Investments in electricity surpassed those in oil and gas for the first time ever in 2016 on a spending splurge on renewable energy and power grids as the fall in crude prices led to deep cuts, the International Energy Agency (IEA) said on Tuesday.
Total energy investment fell for the second straight year by 12 percent to .7 trillion in 2016, compared with 2015, the IEA said. Oil and gas investments plunged 26 percent to 0 billion, down by over a quarter in 2016, and electricity generation slipped 5 percent.
"This decline [in energy investment] is attributed to two reasons," IEA chief economist Laszlo Varro told journalists.
"The reaction of the oil and gas industry to the prolonged period of low oil prices which was a period of harsh investment cuts, and technological progress which is reducing investment costs in both renewable power and in oil and gas," he said.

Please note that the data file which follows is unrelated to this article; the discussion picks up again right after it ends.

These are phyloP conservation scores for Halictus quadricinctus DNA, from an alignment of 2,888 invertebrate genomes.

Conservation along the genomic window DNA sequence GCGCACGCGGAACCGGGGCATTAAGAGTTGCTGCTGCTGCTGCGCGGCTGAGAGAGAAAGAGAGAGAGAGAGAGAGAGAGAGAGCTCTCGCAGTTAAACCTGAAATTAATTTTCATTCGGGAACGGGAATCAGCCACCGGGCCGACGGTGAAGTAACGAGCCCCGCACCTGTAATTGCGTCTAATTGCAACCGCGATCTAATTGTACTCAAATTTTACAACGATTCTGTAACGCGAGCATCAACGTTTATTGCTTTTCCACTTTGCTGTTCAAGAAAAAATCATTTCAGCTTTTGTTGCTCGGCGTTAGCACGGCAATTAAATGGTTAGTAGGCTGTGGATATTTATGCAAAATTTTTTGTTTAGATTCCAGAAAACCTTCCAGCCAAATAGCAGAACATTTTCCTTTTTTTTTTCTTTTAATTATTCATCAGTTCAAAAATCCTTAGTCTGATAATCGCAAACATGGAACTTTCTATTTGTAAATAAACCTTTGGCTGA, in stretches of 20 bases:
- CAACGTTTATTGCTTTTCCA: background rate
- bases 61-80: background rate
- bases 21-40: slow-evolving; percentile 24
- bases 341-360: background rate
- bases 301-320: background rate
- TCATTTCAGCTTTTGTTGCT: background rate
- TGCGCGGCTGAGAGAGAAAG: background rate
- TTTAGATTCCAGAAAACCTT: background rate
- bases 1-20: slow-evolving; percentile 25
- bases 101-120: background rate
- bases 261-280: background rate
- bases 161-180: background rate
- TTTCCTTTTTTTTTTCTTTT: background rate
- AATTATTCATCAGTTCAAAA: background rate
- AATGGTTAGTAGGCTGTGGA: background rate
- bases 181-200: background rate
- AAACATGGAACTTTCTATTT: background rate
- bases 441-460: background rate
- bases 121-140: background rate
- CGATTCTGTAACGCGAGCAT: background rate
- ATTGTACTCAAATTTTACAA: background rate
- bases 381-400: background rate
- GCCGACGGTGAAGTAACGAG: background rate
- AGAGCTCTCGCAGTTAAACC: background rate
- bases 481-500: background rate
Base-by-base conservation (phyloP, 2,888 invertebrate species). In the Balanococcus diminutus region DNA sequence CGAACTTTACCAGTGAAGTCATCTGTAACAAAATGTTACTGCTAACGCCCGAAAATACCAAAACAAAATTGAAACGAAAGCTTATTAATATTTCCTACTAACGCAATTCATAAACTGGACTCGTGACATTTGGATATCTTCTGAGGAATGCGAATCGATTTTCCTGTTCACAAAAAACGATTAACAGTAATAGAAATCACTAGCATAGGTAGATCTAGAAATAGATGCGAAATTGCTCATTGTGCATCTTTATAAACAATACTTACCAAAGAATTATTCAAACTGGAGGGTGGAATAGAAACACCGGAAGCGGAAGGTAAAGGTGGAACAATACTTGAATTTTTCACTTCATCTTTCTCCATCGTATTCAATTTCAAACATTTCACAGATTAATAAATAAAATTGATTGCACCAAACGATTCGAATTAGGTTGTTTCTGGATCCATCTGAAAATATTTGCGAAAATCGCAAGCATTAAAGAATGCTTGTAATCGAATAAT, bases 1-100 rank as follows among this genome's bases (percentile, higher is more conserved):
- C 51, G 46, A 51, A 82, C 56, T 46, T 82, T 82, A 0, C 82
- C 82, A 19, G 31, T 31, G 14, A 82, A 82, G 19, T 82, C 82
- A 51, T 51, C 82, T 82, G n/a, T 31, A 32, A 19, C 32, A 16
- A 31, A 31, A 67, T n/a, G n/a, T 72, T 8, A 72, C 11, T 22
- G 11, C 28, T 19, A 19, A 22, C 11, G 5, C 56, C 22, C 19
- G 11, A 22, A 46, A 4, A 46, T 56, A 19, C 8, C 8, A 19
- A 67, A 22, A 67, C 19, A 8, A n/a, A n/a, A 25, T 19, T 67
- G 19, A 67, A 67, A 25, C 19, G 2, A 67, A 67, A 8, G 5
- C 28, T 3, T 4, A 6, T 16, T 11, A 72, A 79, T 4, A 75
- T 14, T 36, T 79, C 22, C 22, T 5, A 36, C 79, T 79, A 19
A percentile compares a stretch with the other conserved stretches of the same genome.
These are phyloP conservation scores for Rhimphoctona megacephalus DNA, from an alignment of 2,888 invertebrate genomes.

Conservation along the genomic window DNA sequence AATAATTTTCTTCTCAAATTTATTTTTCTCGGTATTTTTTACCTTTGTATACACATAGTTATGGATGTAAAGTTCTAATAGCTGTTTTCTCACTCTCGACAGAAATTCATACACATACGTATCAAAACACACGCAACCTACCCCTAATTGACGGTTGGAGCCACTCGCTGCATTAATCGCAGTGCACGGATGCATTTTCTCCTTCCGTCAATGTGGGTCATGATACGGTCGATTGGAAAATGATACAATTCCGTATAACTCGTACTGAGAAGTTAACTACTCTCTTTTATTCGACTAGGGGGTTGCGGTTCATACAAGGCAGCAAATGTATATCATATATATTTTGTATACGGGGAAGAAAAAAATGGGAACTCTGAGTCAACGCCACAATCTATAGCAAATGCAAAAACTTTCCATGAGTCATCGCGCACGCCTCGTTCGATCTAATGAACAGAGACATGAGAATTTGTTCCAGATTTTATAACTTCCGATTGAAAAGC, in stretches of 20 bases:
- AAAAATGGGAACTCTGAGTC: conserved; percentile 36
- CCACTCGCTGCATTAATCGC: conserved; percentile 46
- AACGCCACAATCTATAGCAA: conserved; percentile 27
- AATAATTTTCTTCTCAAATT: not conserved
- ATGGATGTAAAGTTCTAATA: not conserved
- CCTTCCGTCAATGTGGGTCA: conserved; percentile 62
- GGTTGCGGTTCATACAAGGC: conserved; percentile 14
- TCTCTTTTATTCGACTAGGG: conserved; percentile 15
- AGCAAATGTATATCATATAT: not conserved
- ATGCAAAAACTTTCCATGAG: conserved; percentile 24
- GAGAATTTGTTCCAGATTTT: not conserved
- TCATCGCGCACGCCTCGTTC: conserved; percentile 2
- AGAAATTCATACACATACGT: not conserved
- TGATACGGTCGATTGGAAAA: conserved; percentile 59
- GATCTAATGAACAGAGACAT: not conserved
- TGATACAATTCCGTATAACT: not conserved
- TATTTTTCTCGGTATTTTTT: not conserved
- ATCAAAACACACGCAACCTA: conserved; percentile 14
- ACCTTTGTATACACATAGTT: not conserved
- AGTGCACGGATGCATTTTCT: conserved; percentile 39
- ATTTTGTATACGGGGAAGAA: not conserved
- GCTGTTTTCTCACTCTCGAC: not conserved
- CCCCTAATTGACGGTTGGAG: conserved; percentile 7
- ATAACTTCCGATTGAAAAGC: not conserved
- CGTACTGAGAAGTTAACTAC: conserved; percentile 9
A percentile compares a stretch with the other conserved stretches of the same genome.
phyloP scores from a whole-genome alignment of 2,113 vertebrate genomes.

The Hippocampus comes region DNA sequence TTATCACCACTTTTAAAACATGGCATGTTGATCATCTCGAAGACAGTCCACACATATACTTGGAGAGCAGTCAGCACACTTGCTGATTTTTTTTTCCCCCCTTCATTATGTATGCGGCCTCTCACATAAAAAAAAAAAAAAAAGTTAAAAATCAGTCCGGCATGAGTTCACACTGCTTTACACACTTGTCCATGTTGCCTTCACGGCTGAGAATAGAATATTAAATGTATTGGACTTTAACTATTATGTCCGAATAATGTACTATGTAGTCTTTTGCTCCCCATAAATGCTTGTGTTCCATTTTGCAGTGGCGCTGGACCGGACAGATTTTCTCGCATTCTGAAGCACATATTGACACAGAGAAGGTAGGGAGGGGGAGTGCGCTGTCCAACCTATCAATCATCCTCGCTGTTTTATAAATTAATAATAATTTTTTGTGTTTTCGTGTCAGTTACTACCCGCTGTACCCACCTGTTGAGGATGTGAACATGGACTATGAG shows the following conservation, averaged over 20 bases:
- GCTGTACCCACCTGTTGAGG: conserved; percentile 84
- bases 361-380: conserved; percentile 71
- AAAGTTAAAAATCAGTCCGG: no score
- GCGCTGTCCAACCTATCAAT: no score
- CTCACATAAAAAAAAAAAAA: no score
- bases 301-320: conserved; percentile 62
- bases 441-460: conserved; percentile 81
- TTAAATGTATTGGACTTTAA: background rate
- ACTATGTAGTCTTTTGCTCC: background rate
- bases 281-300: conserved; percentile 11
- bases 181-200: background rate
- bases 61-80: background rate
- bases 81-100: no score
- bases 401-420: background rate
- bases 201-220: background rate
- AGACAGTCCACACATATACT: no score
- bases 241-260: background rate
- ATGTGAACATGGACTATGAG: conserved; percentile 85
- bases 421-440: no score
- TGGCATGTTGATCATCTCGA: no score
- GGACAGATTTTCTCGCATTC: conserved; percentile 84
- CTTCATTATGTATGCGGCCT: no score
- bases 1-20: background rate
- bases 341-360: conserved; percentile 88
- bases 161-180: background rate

Oil and gas investment is expected to rebound by 3 percent in 2017, driven by a 53 percent upswing in U.S. shale and spending in Russia and the Middle East, the IEA said in a report.
Electricity investment worldwide was 8 billion, lifted by higher spending in power grids which offset the fall in power generation investments.
"Investment in new renewables-based power capacity, at 7 billion, remained the largest area of electricity spending, despite falling back by 3 percent," the report said.
China led the world in energy investments with 21 percent of global total share, the report said, driven by low-carbon electricity supply and networks projects.